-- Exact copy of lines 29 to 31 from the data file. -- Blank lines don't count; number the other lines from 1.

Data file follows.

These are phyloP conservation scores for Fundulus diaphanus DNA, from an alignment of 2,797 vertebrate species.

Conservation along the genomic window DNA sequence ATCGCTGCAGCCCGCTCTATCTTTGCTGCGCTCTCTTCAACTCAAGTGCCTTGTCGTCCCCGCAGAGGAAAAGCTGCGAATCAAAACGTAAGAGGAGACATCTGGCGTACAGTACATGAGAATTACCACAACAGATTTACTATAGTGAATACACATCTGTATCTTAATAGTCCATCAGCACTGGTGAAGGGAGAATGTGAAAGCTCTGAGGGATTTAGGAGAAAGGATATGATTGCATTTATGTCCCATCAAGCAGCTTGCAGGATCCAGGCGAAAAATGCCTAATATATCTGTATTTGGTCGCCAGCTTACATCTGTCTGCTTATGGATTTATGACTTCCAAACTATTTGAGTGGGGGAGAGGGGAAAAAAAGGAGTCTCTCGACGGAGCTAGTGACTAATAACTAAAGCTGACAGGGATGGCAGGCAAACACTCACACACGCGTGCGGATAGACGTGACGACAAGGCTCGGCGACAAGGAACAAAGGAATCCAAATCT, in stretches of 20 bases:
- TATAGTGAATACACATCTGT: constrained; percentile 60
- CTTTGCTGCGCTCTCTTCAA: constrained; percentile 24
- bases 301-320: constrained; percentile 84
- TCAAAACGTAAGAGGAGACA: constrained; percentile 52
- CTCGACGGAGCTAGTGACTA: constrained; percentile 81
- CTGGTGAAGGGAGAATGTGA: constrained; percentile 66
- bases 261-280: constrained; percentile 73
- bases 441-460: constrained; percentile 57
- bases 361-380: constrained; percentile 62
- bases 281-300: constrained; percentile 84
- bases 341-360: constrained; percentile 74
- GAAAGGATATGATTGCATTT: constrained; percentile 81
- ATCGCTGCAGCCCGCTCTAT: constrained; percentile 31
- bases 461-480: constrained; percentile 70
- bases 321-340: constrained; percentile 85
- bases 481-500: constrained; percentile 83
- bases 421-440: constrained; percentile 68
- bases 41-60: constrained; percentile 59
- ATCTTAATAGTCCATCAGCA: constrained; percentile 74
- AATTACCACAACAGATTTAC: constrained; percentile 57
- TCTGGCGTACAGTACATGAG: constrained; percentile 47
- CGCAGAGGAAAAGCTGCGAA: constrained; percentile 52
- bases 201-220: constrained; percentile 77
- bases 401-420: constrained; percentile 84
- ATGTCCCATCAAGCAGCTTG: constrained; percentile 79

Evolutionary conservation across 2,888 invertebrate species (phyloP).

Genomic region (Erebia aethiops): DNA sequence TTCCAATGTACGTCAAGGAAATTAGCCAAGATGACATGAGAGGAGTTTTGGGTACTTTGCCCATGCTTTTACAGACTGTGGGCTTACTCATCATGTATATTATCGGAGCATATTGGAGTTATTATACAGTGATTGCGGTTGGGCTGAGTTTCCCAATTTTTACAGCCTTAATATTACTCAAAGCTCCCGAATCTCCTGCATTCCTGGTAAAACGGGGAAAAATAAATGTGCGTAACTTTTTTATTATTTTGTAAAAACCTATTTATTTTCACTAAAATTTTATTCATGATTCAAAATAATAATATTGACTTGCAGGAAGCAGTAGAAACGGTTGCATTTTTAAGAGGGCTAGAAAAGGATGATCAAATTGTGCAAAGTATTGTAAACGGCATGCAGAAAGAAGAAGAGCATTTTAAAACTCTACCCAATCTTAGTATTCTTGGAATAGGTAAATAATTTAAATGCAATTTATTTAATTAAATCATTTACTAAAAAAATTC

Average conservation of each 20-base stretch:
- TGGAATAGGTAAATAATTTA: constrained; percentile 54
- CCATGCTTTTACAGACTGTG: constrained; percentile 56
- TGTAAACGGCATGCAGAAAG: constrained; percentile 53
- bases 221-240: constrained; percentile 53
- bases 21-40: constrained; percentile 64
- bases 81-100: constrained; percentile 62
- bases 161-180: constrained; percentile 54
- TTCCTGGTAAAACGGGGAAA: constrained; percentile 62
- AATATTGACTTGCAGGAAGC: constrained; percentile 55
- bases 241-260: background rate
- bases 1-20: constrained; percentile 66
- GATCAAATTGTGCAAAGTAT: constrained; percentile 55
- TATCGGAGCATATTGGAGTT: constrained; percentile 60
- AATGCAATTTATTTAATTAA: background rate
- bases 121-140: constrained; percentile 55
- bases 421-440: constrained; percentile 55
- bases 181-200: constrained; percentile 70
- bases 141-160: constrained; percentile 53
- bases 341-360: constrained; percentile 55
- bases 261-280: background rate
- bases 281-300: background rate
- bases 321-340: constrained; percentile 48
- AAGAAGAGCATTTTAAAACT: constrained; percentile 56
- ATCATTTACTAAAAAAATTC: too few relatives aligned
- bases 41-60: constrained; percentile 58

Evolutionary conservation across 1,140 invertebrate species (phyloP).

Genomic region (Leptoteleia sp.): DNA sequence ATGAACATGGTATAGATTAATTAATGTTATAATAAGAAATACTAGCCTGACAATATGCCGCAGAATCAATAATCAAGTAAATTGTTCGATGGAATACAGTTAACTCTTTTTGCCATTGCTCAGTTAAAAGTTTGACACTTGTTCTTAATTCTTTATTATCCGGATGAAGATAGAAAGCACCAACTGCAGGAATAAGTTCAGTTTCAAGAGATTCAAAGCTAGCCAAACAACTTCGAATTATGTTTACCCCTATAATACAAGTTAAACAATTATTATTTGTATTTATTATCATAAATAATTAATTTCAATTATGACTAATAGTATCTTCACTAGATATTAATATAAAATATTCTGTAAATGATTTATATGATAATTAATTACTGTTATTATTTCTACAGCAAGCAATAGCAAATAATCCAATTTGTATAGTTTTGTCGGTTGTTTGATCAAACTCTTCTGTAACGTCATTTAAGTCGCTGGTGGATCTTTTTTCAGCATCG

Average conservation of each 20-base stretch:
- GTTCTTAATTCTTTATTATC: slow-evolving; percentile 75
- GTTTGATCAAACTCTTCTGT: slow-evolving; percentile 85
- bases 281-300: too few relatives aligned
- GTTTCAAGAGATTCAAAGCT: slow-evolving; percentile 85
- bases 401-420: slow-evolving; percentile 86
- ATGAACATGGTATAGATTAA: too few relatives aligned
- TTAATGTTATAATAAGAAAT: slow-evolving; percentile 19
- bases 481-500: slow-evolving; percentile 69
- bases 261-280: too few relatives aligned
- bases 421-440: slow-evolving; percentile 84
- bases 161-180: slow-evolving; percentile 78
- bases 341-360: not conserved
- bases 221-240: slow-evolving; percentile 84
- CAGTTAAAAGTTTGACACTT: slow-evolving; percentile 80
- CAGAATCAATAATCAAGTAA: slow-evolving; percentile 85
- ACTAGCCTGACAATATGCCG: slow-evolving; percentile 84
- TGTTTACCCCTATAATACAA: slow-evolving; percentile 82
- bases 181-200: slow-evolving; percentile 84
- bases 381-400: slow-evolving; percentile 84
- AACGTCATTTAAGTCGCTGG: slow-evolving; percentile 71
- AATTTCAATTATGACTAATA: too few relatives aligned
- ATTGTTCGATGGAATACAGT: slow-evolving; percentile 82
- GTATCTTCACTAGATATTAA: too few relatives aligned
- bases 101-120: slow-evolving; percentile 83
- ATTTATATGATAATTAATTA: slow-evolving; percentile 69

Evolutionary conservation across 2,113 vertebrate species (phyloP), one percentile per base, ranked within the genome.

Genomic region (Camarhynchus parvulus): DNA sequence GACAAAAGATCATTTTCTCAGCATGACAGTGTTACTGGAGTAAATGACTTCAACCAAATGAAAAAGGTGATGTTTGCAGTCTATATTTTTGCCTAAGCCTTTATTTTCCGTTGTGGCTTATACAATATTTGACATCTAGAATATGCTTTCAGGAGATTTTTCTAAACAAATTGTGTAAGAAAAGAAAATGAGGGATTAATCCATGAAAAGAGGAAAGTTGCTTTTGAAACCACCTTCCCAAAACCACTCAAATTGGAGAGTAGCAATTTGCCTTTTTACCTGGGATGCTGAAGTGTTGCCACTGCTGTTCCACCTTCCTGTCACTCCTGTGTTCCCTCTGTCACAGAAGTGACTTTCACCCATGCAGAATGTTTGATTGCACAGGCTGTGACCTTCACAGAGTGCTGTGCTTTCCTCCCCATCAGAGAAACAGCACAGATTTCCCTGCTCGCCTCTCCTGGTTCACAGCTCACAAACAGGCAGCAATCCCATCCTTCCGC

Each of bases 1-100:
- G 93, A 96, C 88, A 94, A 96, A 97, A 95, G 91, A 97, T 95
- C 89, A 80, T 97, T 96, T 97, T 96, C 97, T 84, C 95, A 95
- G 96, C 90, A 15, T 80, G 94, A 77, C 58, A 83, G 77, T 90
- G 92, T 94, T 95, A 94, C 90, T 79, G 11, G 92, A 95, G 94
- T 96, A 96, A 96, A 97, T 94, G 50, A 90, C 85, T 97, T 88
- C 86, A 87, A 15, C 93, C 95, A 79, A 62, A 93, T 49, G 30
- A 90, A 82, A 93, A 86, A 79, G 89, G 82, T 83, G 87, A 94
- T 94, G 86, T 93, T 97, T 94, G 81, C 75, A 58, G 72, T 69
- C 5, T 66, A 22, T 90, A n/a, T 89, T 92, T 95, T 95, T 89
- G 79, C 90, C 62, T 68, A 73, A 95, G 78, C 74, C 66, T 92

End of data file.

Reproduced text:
Genomic region (Erebia aethiops): DNA sequence TTCCAATGTACGTCAAGGAAATTAGCCAAGATGACATGAGAGGAGTTTTGGGTACTTTGCCCATGCTTTTACAGACTGTGGGCTTACTCATCATGTATATTATCGGAGCATATTGGAGTTATTATACAGTGATTGCGGTTGGGCTGAGTTTCCCAATTTTTACAGCCTTAATATTACTCAAAGCTCCCGAATCTCCTGCATTCCTGGTAAAACGGGGAAAAATAAATGTGCGTAACTTTTTTATTATTTTGTAAAAACCTATTTATTTTCACTAAAATTTTATTCATGATTCAAAATAATAATATTGACTTGCAGGAAGCAGTAGAAACGGTTGCATTTTTAAGAGGGCTAGAAAAGGATGATCAAATTGTGCAAAGTATTGTAAACGGCATGCAGAAAGAAGAAGAGCATTTTAAAACTCTACCCAATCTTAGTATTCTTGGAATAGGTAAATAATTTAAATGCAATTTATTTAATTAAATCATTTACTAAAAAAATTC

Average conservation of each 20-base stretch:
- TGGAATAGGTAAATAATTTA: constrained; percentile 54